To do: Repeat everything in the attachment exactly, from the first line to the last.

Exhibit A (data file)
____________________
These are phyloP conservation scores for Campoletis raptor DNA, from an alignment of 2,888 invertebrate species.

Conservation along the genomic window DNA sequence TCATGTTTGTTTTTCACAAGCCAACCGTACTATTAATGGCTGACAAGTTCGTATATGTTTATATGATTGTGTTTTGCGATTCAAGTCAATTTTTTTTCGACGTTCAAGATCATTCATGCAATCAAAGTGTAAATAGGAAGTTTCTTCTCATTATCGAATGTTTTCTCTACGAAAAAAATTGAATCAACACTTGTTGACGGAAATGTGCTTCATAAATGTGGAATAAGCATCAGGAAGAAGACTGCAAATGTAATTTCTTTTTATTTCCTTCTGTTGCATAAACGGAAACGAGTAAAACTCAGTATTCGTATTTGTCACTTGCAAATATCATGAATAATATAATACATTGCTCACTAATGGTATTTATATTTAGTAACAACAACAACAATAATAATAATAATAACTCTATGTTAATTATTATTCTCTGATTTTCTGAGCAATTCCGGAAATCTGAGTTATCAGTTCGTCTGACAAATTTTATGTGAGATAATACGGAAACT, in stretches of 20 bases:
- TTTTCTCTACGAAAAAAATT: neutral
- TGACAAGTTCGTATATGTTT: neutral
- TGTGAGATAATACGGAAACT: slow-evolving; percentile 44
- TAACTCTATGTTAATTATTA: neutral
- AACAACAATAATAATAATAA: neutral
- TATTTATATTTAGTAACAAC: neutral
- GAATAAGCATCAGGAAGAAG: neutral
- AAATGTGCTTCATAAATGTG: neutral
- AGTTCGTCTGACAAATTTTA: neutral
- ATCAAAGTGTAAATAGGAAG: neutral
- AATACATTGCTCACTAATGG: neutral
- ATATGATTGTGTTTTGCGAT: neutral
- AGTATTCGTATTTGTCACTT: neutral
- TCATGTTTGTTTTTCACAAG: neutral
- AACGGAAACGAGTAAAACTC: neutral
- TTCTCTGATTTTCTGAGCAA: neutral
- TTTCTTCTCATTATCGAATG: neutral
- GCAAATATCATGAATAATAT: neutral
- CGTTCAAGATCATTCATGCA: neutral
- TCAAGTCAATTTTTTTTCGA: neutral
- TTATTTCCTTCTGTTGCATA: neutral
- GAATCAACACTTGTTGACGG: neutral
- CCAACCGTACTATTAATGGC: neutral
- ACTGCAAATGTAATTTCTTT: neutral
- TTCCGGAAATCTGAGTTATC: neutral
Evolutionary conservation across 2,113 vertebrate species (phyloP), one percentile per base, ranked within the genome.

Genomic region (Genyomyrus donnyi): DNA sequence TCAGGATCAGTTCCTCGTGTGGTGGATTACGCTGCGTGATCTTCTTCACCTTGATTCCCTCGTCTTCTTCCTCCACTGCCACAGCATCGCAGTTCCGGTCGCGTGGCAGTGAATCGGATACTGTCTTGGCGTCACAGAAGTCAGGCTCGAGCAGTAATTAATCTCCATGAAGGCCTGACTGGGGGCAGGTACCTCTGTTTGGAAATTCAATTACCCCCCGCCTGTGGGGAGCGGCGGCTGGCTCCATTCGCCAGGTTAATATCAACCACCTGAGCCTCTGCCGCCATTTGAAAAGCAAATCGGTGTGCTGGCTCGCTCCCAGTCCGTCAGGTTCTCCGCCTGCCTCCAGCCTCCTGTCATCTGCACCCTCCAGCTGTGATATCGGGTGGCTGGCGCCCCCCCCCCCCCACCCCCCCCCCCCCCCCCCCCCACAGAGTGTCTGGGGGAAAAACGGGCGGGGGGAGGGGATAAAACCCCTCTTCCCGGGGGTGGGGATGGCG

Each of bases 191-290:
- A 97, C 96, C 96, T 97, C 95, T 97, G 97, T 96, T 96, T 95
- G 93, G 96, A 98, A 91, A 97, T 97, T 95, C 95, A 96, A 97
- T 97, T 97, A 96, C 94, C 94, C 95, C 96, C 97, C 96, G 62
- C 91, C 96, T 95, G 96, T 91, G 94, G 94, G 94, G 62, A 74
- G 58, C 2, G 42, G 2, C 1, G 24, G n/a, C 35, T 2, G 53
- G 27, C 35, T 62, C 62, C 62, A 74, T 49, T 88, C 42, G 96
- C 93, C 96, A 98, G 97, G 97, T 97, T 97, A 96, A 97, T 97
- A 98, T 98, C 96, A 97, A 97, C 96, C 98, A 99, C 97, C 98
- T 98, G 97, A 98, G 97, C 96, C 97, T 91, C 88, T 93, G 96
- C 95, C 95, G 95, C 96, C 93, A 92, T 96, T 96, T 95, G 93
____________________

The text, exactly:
These are phyloP conservation scores for Campoletis raptor DNA, from an alignment of 2,888 invertebrate species.

Conservation along the genomic window DNA sequence TCATGTTTGTTTTTCACAAGCCAACCGTACTATTAATGGCTGACAAGTTCGTATATGTTTATATGATTGTGTTTTGCGATTCAAGTCAATTTTTTTTCGACGTTCAAGATCATTCATGCAATCAAAGTGTAAATAGGAAGTTTCTTCTCATTATCGAATGTTTTCTCTACGAAAAAAATTGAATCAACACTTGTTGACGGAAATGTGCTTCATAAATGTGGAATAAGCATCAGGAAGAAGACTGCAAATGTAATTTCTTTTTATTTCCTTCTGTTGCATAAACGGAAACGAGTAAAACTCAGTATTCGTATTTGTCACTTGCAAATATCATGAATAATATAATACATTGCTCACTAATGGTATTTATATTTAGTAACAACAACAACAATAATAATAATAATAACTCTATGTTAATTATTATTCTCTGATTTTCTGAGCAATTCCGGAAATCTGAGTTATCAGTTCGTCTGACAAATTTTATGTGAGATAATACGGAAACT, in stretches of 20 bases:
- TTTTCTCTACGAAAAAAATT: neutral
- TGACAAGTTCGTATATGTTT: neutral
- TGTGAGATAATACGGAAACT: slow-evolving; percentile 44
- TAACTCTATGTTAATTATTA: neutral
- AACAACAATAATAATAATAA: neutral
- TATTTATATTTAGTAACAAC: neutral
- GAATAAGCATCAGGAAGAAG: neutral
- AAATGTGCTTCATAAATGTG: neutral
- AGTTCGTCTGACAAATTTTA: neutral
- ATCAAAGTGTAAATAGGAAG: neutral
- AATACATTGCTCACTAATGG: neutral
- ATATGATTGTGTTTTGCGAT: neutral
- AGTATTCGTATTTGTCACTT: neutral
- TCATGTTTGTTTTTCACAAG: neutral
- AACGGAAACGAGTAAAACTC: neutral
- TTCTCTGATTTTCTGAGCAA: neutral
- TTTCTTCTCATTATCGAATG: neutral
- GCAAATATCATGAATAATAT: neutral
- CGTTCAAGATCATTCATGCA: neutral
- TCAAGTCAATTTTTTTTCGA: neutral
- TTATTTCCTTCTGTTGCATA: neutral
- GAATCAACACTTGTTGACGG: neutral
- CCAACCGTACTATTAATGGC: neutral
- ACTGCAAATGTAATTTCTTT: neutral
- TTCCGGAAATCTGAGTTATC: neutral
Evolutionary conservation across 2,113 vertebrate species (phyloP), one percentile per base, ranked within the genome.

Genomic region (Genyomyrus donnyi): DNA sequence TCAGGATCAGTTCCTCGTGTGGTGGATTACGCTGCGTGATCTTCTTCACCTTGATTCCCTCGTCTTCTTCCTCCACTGCCACAGCATCGCAGTTCCGGTCGCGTGGCAGTGAATCGGATACTGTCTTGGCGTCACAGAAGTCAGGCTCGAGCAGTAATTAATCTCCATGAAGGCCTGACTGGGGGCAGGTACCTCTGTTTGGAAATTCAATTACCCCCCGCCTGTGGGGAGCGGCGGCTGGCTCCATTCGCCAGGTTAATATCAACCACCTGAGCCTCTGCCGCCATTTGAAAAGCAAATCGGTGTGCTGGCTCGCTCCCAGTCCGTCAGGTTCTCCGCCTGCCTCCAGCCTCCTGTCATCTGCACCCTCCAGCTGTGATATCGGGTGGCTGGCGCCCCCCCCCCCCCACCCCCCCCCCCCCCCCCCCCCACAGAGTGTCTGGGGGAAAAACGGGCGGGGGGAGGGGATAAAACCCCTCTTCCCGGGGGTGGGGATGGCG

Each of bases 191-290:
- A 97, C 96, C 96, T 97, C 95, T 97, G 97, T 96, T 96, T 95
- G 93, G 96, A 98, A 91, A 97, T 97, T 95, C 95, A 96, A 97
- T 97, T 97, A 96, C 94, C 94, C 95, C 96, C 97, C 96, G 62
- C 91, C 96, T 95, G 96, T 91, G 94, G 94, G 94, G 62, A 74
- G 58, C 2, G 42, G 2, C 1, G 24, G n/a, C 35, T 2, G 53
- G 27, C 35, T 62, C 62, C 62, A 74, T 49, T 88, C 42, G 96
- C 93, C 96, A 98, G 97, G 97, T 97, T 97, A 96, A 97, T 97
- A 98, T 98, C 96, A 97, A 97, C 96, C 98, A 99, C 97, C 98
- T 98, G 97, A 98, G 97, C 96, C 97, T 91, C 88, T 93, G 96
- C 95, C 95, G 95, C 96, C 93, A 92, T 96, T 96, T 95, G 93